Page 19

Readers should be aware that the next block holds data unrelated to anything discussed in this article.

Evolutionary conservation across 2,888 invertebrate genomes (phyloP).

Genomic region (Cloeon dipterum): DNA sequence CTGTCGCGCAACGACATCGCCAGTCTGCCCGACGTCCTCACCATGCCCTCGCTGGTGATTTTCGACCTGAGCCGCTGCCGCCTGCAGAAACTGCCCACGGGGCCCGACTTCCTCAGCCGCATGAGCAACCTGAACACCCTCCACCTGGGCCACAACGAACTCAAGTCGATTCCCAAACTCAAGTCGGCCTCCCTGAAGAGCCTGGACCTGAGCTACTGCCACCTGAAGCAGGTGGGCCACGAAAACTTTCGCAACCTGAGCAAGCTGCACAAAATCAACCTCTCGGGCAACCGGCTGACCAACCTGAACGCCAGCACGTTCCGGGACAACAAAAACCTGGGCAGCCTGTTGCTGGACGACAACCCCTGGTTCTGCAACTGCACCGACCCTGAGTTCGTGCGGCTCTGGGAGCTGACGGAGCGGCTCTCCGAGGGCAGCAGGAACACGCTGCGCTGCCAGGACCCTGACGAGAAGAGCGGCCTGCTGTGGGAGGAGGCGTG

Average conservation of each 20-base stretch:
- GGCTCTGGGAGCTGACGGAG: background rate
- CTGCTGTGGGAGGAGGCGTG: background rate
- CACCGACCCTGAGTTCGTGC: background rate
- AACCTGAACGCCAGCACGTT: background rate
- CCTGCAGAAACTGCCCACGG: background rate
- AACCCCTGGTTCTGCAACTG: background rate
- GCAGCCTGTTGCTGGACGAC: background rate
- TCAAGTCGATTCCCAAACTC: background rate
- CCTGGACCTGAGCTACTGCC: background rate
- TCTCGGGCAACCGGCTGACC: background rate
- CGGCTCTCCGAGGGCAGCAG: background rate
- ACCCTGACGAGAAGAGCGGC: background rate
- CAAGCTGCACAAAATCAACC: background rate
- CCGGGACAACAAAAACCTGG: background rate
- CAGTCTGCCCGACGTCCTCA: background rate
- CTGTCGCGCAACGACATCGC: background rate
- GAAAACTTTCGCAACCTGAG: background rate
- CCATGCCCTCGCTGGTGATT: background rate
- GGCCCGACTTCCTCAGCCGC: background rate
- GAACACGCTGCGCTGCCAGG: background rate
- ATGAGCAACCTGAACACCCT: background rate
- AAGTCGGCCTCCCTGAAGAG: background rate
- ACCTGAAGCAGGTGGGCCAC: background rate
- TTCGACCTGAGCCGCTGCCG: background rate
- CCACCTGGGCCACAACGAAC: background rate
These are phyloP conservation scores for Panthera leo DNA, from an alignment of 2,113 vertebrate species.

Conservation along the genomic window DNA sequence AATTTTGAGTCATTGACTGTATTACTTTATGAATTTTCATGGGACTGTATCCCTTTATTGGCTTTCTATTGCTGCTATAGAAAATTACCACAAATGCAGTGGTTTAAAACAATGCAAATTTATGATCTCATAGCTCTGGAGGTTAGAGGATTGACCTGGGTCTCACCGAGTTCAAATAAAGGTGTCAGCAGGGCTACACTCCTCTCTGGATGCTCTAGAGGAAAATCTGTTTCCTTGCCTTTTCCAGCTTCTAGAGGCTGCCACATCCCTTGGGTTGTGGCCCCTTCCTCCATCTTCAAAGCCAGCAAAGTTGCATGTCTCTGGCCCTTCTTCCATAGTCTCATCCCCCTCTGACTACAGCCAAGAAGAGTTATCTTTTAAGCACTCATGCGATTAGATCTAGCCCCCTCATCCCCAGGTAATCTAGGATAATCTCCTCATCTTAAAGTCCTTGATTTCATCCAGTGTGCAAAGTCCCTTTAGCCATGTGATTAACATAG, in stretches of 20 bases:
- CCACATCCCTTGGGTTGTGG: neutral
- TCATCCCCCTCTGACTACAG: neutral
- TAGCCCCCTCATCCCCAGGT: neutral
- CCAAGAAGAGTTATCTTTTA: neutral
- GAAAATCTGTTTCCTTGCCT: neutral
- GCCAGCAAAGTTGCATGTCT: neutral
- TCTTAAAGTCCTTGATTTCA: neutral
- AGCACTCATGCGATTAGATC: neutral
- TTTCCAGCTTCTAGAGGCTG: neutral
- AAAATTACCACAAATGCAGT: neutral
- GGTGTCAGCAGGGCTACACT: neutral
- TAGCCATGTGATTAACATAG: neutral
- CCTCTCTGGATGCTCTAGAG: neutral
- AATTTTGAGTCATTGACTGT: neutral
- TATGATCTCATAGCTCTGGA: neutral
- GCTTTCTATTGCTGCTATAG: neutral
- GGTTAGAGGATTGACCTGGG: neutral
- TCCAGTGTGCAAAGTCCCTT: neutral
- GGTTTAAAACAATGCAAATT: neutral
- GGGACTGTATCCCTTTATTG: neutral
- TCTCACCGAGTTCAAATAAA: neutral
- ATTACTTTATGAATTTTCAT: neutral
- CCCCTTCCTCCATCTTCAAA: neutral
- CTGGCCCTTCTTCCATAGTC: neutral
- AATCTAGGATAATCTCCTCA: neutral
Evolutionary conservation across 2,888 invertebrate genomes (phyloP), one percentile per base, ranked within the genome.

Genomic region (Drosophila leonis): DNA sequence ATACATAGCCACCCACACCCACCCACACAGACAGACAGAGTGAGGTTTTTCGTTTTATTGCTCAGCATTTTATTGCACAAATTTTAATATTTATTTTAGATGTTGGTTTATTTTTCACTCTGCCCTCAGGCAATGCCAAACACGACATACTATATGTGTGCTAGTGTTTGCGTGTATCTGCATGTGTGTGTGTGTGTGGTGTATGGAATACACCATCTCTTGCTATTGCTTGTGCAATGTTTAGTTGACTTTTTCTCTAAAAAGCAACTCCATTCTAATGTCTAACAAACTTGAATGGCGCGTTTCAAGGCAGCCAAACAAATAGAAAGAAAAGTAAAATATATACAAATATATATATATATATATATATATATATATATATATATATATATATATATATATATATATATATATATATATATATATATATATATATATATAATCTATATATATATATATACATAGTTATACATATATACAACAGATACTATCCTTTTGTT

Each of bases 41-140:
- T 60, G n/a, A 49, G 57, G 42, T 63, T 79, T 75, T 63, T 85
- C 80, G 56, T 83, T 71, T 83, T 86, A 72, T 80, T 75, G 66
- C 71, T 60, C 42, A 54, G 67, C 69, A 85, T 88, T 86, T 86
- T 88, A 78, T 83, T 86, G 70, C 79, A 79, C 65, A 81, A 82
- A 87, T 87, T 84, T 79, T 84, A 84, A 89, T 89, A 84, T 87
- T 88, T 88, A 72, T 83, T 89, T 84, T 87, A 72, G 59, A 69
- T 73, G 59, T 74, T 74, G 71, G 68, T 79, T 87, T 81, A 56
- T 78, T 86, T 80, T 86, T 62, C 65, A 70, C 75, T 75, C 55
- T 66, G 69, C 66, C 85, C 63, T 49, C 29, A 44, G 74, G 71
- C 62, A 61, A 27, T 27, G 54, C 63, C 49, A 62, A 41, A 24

Strange Peaches: A review By Roxy Gordon Strange Peaches, Edwin Shrake, Harper’s Magazine Press, 375 pages, $7.95. Albuquerque I’ve heard the Hell’s Angels almost exterminated themselves trying to live up to the movie and magazine stories written about them. We are told Janis Joplin got so far into the blues she couldn’t get out. This is to say art is dangerous. Those who are actors choose certain roles and when the roles are no longer roles ; the actors are no longer actors. Kris Kristofferson says, “When you’re headed for the border Lord, you’re bound to cross the line.” John Lee Wallace, the star of Edwin Shrake’s book Strange Peaches is an actor. He used to be the star of a TV western about Texas. Now in 1963, he’s come home to Dallas to make a documentary film about real Texas. It’s a long book and a lot of stuff happens between the first of the book and the last. At the end, John Lee Wallace is in Mexico shooting people with a real gun just like he shot people with a fake gun on TV. And he concludes he’ll get out of the acting business and get into the dope smuggling business. The making of a modern day outlaw, the jacket copy tells us. That’s interesting stuff. The trouble with Strange Peaches, though, is it gets its real and unreal mixed up. THE TEXAS that Shrake seems to give us as real = John Lee’s everyday Dallas world has about as much to do with the Texas I know as Bonanza has to do with Nevada. Or I expect John Lee Wallace’s series has to do with Texas. Shrake’s Texas is familiar; we’ve all visited it before. We saw it in The Gay Place. We’ve seen it in a lot of national magazines and paperback books. We saw it in Giant. There are a lot Roxy Gordon’s second book, Texas Gone North, appears in the fall from the Encino Press. 14 The Texas Observer of crazy rich people in this Texas. Crazy, folksey, humorous, likeable, bloodthirsty. Maybe Dallas is full of that kind of people. I never lived in Dallas so I can’t say for sure. But where I’ve lived in Texas, most people were neither particulary rich nor crazy. They didn’t machine-gun tame rabbits as Shrake has his Dallasites doing. And they never even saw a lion, much less would let one loose to shit all over their friends in the back of a hearse. There’s probably no reason to get into explaining that. It’s just a scene near the beginning of the book where a Dallasite lets a lion loose in the back of a hearse with some of his friends. That’s all. Several real people are about in various disguises. An old fool who wears a bowtie and has all the money in the world is apparently H. L. Hunt. Here he’s called Big Earl. He has a son named Little Earl. Several other real people appear without disguise. Jack Ruby is around and he is sinister. Jack Kennedy is there and he gets his brains blown cut. During the first 3/4 of the book, a lot of rich folks and 1 exas characters get drunk and high and screw around. John Lee and his friend Buster take a lot of dope. John Lee’s sometim3 girlfriend gets pregnant and has somebody else’s kid. The lion is let loose in the hearse; a white turkey shits on Little Earl’s bar and gets shot for the effort. Tame birds are shotgunned and tame rabbits are machine-gunned. A lot of people give John Lee a hard time about his long hair and moustache. When John F. Kennedy gets shot, one might expect this to be a kind of turning point if not a mythic occurrence in the book. But it doesn’t seem to take on that much importance. Buster watches Jack Ruby kill Oswald; people come around hunting the Conspiracy-That-Killed-Kennedy. Buster gets busted for dope. John Lee takes his girlfriend to Mexico, gets mixed up with an old friend who’s smuggling dope and ends up killing a Mexican revolutionary. John Lee, in addition to playing a cowboy-gunman in the TV series, has played Tarzan in one movie, and some kind of international petty-crook in another. His old friend the dope smuggler saw the petty-crook movie and wants John Lee to try his hand at the real thing. \(Big Earl watches the TV show and thinks John Lee tries the real thing; the blood and gore are kind of incredible. There’s a description of the shit that runs down the revolutionary’s leg when he dies. John Lee’s friend is shot in the face and there’s a graphic description of that. John Lee’s girlfriend gets raped by the Mexicans who capture them after the shooting, and the army comes along to save them. His face-shot, dope smuggler friend who’s still alive by the way, and heard of no more in the book wanted to use the money he made from the dope to make a movie about dope smuggling; John Lee, the movie maker, has decided to get out of the movie business and become a dope smuggler. The question is, who’s right? Is a real dope smuggler any more real than a real movie maker? There’s little doubt it’s a lot more dangerous to be a real dope smuggler; witness the real blood and gore. It’s a kind of question most of us ask; all of us who are children of the TV and movie age. One would expect the asking of such a question to rise above Texas cliche tomfoolery. But the book rarely rises. WE’RE GIVEN a short look at John Lee’s past and find he lived for a while in the country somewhere around Dallas. His father had wanted to be a farmer. John Lee went to a rural school where there was a bigger kid who couldn’t showed the little kids how to do it anyway. Now the kid grown up drives around in a pickup, the standard Texas gun in a rack behind his seat. I don’t deny there’s a lot of bigger kids in rural schools who show a lot of smaller kids stuff. I can remember many a mis-pronounciation from my own Texas country school days. And every relative and old friend I own in West Texas drives a pickup around with a couple of guns racked up in the rear window. The point is, however, all that is less meaningful than most Texas writing seems to want us to believe.